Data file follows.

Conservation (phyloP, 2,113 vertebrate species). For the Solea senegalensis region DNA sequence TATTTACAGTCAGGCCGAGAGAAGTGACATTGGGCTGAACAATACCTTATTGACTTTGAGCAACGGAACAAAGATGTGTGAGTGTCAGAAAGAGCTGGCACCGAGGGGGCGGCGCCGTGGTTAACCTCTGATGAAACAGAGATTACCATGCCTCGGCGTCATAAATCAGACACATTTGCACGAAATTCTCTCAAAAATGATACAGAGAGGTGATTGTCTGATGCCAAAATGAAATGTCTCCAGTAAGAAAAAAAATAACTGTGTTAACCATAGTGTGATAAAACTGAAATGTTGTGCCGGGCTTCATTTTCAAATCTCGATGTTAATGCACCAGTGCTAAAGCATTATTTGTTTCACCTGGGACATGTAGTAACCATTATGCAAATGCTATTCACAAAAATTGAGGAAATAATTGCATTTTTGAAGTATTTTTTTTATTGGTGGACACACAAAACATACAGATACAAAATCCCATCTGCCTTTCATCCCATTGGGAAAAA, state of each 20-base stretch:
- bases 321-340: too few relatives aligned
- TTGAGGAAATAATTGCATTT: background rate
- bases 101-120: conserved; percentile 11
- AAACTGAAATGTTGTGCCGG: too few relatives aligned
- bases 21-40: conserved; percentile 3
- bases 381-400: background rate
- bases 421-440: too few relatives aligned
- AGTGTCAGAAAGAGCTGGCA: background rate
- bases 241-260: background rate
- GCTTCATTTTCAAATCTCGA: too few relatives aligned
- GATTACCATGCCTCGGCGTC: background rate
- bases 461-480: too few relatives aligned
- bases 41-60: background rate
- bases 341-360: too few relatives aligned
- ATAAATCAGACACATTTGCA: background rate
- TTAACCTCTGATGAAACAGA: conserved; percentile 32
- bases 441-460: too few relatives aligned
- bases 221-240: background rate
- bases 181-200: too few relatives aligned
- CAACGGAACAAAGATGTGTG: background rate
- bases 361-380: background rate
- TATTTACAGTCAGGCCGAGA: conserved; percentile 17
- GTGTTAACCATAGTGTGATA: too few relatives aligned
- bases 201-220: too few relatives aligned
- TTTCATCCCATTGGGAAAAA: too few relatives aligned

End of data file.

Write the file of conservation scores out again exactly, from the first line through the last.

Conservation (phyloP, 2,113 vertebrate species). For the Solea senegalensis region DNA sequence TATTTACAGTCAGGCCGAGAGAAGTGACATTGGGCTGAACAATACCTTATTGACTTTGAGCAACGGAACAAAGATGTGTGAGTGTCAGAAAGAGCTGGCACCGAGGGGGCGGCGCCGTGGTTAACCTCTGATGAAACAGAGATTACCATGCCTCGGCGTCATAAATCAGACACATTTGCACGAAATTCTCTCAAAAATGATACAGAGAGGTGATTGTCTGATGCCAAAATGAAATGTCTCCAGTAAGAAAAAAAATAACTGTGTTAACCATAGTGTGATAAAACTGAAATGTTGTGCCGGGCTTCATTTTCAAATCTCGATGTTAATGCACCAGTGCTAAAGCATTATTTGTTTCACCTGGGACATGTAGTAACCATTATGCAAATGCTATTCACAAAAATTGAGGAAATAATTGCATTTTTGAAGTATTTTTTTTATTGGTGGACACACAAAACATACAGATACAAAATCCCATCTGCCTTTCATCCCATTGGGAAAAA, state of each 20-base stretch:
- bases 321-340: too few relatives aligned
- TTGAGGAAATAATTGCATTT: background rate
- bases 101-120: conserved; percentile 11
- AAACTGAAATGTTGTGCCGG: too few relatives aligned
- bases 21-40: conserved; percentile 3
- bases 381-400: background rate
- bases 421-440: too few relatives aligned
- AGTGTCAGAAAGAGCTGGCA: background rate
- bases 241-260: background rate
- GCTTCATTTTCAAATCTCGA: too few relatives aligned
- GATTACCATGCCTCGGCGTC: background rate
- bases 461-480: too few relatives aligned
- bases 41-60: background rate
- bases 341-360: too few relatives aligned
- ATAAATCAGACACATTTGCA: background rate
- TTAACCTCTGATGAAACAGA: conserved; percentile 32
- bases 441-460: too few relatives aligned
- bases 221-240: background rate
- bases 181-200: too few relatives aligned
- CAACGGAACAAAGATGTGTG: background rate
- bases 361-380: background rate
- TATTTACAGTCAGGCCGAGA: conserved; percentile 17
- GTGTTAACCATAGTGTGATA: too few relatives aligned
- bases 201-220: too few relatives aligned
- TTTCATCCCATTGGGAAAAA: too few relatives aligned